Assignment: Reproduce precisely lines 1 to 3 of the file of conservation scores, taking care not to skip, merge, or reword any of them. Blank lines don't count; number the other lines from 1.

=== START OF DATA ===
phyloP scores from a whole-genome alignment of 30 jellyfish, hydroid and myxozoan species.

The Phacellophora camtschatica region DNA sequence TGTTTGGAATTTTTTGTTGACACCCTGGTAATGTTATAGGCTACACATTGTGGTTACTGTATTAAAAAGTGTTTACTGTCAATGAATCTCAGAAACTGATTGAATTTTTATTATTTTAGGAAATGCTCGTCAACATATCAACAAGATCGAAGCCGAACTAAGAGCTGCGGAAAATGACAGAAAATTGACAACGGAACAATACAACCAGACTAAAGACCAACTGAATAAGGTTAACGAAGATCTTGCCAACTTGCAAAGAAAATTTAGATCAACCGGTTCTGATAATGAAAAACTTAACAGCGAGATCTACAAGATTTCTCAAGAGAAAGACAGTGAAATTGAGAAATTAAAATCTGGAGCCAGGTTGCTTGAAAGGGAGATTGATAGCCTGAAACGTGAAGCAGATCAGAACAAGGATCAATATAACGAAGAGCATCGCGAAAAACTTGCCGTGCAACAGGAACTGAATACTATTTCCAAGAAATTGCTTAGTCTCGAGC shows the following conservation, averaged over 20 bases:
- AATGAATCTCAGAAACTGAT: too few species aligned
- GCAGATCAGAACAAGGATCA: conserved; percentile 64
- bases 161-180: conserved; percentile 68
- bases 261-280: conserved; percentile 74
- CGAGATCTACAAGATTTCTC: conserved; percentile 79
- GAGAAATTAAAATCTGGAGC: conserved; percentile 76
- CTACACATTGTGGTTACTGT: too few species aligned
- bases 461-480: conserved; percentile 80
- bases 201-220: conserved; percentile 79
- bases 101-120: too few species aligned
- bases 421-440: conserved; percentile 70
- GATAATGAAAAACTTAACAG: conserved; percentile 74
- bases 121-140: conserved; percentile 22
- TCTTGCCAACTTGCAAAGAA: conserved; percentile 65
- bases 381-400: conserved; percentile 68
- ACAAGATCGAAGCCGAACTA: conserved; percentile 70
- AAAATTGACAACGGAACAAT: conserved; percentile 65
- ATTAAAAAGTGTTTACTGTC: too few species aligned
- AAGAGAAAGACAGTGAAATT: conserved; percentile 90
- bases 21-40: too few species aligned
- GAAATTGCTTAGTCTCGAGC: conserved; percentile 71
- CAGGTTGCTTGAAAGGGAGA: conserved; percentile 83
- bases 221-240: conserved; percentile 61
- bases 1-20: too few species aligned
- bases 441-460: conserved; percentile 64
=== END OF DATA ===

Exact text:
phyloP scores from a whole-genome alignment of 30 jellyfish, hydroid and myxozoan species.

The Phacellophora camtschatica region DNA sequence TGTTTGGAATTTTTTGTTGACACCCTGGTAATGTTATAGGCTACACATTGTGGTTACTGTATTAAAAAGTGTTTACTGTCAATGAATCTCAGAAACTGATTGAATTTTTATTATTTTAGGAAATGCTCGTCAACATATCAACAAGATCGAAGCCGAACTAAGAGCTGCGGAAAATGACAGAAAATTGACAACGGAACAATACAACCAGACTAAAGACCAACTGAATAAGGTTAACGAAGATCTTGCCAACTTGCAAAGAAAATTTAGATCAACCGGTTCTGATAATGAAAAACTTAACAGCGAGATCTACAAGATTTCTCAAGAGAAAGACAGTGAAATTGAGAAATTAAAATCTGGAGCCAGGTTGCTTGAAAGGGAGATTGATAGCCTGAAACGTGAAGCAGATCAGAACAAGGATCAATATAACGAAGAGCATCGCGAAAAACTTGCCGTGCAACAGGAACTGAATACTATTTCCAAGAAATTGCTTAGTCTCGAGC shows the following conservation, averaged over 20 bases:
- AATGAATCTCAGAAACTGAT: too few species aligned